Faith and Family

Readings for December 30, 2018

Feast of the Holy Family
Sirach 3:2-6, 12-14 or 1 Samuel 1:20-22, 24-28
Psalm 128 or Psalm 84
Colossians 3:12-21 or 1 John 3:1-2, 21-24
Luke 2:41-52

The link between faith and family is central to the Church. The Catechism of the Catholic Church teaches that family “is a community of faith, hope, and charity; it assumes singular importance in the Church” (CCC 2204). Because of this, and because of my simple yet powerful love for the two on their own, my faith and my family construct my world view. And through all of life’s struggles and pressures, I find peace by remaining grounded in these two things.

The Church’s Feast of the Holy Family, then, is a joyous feast for me, pointing to the worries and joys of family life and the divine purpose to which all of us are called. And, of course, it is always nice when my children to hear proclaimed in scripture, “God sets a father in honor over his children … take care of your father when he is old.” These words from Sirach 3 should be on a plaque hanging in my home!

In a broader sense, my home would also benefit from a plaque reminding us to follow the example of Jesus, Mary and Joseph, who model  the interwoven relationship between family and faith. In the only gospel passages concerning Jesus’ upbringing, the family traveled to Jerusalem “each year … for the feast of Passover.” This was not a singular event, but part of the fabric of their lives and the practice of their faith. And doing so most assuredly led Jesus to grow “in wisdom and age and favor before God and man.”

But the model for family life goes beyond being perfect, or flawlessly practicing our faith as one unit, and even the holy family experienced normal family worries as well. For instance, we know that Jesus became inadvertently separated from his family by staying behind in the temple to listen and learn from the teachers and elders. Having no idea where Jesus had gone, this gave his parents a few things to worry about, and in prophetic significance to his final sacrifice, Mary and Joseph frantically searched for Jesus for “three days” before finding him in the temple. In response to his parents’ exacerbation in finding him, Jesus fulfills the words of Psalm 27, “I believe I shall see the Lord’s goodness in the land of the living” (v 13), mentioning to them that he would of course be found in his “Father’s house.”

Like Mary and Joseph, I am prone to worrying, especially about my children. I like to know where they are, that they are safe, and that they are making good choices. But like Jesus reminded his parents, the answer to my worries can be found in my faith, and by returning to church. When in doubt, I find that my family life benefits from an extra dose of faith and time spent in church, and equally, my faith can benefit from an extra dose of family and time spent together. So with honor, care, stability, wisdom, and a good bit of pondering, I draw the strength to fight through life’s distractions and society’s woes and focus on the “singular importance” of how my family life reflects my faith and vice versa. Doing so, I can live as St. Paul has written, letting the peace and love of Christ to which I am called control my heart.

Lord Jesus, your humility and fidelity to life within your human family teach me how I must live out my faith in all circumstances. May I forever ponder your Word in my heart, growing in wisdom and favor before God. Amen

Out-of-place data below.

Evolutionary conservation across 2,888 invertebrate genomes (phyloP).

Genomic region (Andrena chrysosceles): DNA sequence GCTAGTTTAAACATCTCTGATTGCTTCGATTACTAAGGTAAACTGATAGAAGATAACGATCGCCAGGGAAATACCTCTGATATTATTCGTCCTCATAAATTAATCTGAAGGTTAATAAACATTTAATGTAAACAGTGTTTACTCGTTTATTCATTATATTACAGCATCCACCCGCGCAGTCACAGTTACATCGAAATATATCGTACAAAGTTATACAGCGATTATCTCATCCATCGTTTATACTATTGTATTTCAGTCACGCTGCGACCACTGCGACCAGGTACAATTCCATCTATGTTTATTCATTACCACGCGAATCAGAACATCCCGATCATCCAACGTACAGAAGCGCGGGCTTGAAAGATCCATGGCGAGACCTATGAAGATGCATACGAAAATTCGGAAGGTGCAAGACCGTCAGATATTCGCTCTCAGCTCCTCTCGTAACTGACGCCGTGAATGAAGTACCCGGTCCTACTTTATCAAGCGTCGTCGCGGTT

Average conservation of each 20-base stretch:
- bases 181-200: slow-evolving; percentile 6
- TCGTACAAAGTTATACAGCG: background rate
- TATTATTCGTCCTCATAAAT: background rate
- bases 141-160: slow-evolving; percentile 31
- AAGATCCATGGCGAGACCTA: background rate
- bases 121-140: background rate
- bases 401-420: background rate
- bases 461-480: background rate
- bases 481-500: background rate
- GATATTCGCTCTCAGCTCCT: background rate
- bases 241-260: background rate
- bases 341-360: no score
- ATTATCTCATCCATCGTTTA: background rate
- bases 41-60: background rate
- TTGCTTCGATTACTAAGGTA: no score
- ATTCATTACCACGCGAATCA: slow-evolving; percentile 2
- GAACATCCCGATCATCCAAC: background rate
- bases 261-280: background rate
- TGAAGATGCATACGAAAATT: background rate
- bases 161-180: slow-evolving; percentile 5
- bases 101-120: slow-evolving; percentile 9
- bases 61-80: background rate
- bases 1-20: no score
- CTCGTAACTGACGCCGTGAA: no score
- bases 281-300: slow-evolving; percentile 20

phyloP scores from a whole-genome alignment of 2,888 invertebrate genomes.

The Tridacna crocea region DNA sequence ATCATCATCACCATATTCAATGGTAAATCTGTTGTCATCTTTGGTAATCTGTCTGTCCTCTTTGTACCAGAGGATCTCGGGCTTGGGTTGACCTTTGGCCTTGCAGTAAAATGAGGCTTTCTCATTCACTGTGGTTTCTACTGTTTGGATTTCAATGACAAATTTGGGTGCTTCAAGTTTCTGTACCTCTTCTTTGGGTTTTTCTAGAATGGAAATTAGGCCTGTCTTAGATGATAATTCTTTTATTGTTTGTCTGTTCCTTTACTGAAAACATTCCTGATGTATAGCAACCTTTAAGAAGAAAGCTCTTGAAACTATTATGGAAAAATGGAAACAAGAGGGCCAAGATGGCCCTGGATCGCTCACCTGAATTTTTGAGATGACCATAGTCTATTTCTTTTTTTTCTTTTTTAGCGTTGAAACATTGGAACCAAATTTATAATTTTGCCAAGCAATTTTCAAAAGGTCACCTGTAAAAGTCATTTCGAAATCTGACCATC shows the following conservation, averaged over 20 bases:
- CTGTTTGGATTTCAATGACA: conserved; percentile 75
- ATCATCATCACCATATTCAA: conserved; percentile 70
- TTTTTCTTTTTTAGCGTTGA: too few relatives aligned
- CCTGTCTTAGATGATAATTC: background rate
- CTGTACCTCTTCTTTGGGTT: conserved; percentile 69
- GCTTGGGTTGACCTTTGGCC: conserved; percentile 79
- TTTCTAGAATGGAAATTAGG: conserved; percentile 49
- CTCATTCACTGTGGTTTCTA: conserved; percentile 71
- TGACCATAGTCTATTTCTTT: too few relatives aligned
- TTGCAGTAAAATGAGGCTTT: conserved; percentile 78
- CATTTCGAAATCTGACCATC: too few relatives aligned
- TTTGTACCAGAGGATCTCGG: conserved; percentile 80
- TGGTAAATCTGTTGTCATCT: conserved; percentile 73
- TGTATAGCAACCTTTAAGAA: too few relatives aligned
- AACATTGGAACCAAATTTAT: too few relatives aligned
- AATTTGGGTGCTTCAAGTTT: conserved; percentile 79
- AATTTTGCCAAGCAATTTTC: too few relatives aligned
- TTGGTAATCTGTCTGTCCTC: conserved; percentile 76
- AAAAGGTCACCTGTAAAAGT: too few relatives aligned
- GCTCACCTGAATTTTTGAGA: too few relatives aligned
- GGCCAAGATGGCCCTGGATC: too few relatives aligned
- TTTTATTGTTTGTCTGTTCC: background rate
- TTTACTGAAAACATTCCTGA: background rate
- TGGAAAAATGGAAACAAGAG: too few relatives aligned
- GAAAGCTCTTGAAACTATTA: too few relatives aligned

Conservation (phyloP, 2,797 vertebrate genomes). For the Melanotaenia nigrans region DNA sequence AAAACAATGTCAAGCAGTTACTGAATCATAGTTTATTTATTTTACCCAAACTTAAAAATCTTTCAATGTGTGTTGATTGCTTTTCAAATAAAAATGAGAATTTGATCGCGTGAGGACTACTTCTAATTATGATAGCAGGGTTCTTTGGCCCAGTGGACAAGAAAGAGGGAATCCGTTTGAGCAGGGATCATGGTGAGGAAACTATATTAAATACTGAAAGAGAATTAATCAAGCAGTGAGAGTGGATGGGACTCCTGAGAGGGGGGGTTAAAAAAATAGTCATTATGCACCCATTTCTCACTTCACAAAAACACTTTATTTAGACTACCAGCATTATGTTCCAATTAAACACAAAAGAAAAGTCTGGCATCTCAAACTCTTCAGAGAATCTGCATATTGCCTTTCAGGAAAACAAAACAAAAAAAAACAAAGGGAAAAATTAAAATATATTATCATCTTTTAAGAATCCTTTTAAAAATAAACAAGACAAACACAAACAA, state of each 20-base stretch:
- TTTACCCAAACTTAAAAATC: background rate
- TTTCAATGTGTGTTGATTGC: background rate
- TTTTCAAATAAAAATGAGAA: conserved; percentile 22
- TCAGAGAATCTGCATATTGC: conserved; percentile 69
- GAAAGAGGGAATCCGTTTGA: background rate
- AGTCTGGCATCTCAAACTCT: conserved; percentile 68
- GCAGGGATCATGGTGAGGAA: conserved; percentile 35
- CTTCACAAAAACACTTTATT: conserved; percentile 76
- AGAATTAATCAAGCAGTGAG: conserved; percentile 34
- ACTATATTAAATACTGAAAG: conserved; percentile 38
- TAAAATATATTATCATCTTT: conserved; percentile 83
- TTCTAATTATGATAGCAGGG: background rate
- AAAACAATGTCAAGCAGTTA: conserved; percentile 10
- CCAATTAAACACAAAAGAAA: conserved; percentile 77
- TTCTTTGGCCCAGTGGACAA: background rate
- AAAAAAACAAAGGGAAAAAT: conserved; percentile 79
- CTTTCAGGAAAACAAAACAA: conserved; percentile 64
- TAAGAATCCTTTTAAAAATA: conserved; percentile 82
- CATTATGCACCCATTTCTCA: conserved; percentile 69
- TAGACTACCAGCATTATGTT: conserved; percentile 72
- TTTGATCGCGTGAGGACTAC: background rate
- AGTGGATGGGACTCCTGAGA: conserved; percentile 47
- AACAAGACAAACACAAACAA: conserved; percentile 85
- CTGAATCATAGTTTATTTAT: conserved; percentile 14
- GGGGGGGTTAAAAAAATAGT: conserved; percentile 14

10 thoughts on “Faith and Family

  1. Thanks Tim,

    As a great grandpa, I have learned that what I can do to influence my family is minimal. The fact that that I AM an Informed and fully practicing RC is well known; but seems to be of little influence in their life choices. Still, I am convinced that our GOD is in charge. So I keep praying for them, and let God be GOD.

    The Holy Family is such a beautiful but distant reality, that I leave my families care in their care, filled with Faith, with Hope that though love, they to will somehow miraculously find the critical significance of God in their lives too.

    It tool ME awhile and I know I must permit them to overcome themselves in order to discover God. “Thy Will, not my will be done O-Lord. AMEN


    Liked by 1 person

  2. Great post, Tim. I’ve seen a post a few times on Facebook that it’s BS when people say you should never turn your back on family because no matter who it is, you deserve to cut toxic people out of your life. What is your opinion? On the one hand, we’re told in scripture not to turn our back on family, but on the other hand, I can’t empathize with the experience of having family members I never want to speak to again.

    Liked by 1 person

    1. St. Ignatius of Loyola refers to a “holy indifference,” whereby, in Ignatian Spirituality, all things are created for us and are available for us to use so to move us toward our goal of being with God in heaven. If we have things in our life that do not do that for us, we should have the “holy indifference” to let them go and focus on the other things that do lead us to heaven. That is, I believe, not “turning our back” on things, just gives us the freedom to let go, not indifference like the world teaches. Short of an abusive situation, we also may need to take inventory of things we find “toxic” and see how we may be contributing to the toxicity (not recognizing the toothpick in someone’s eye while ignoring the tree trunk in our own!). Peace to you Lily.

      Liked by 1 person

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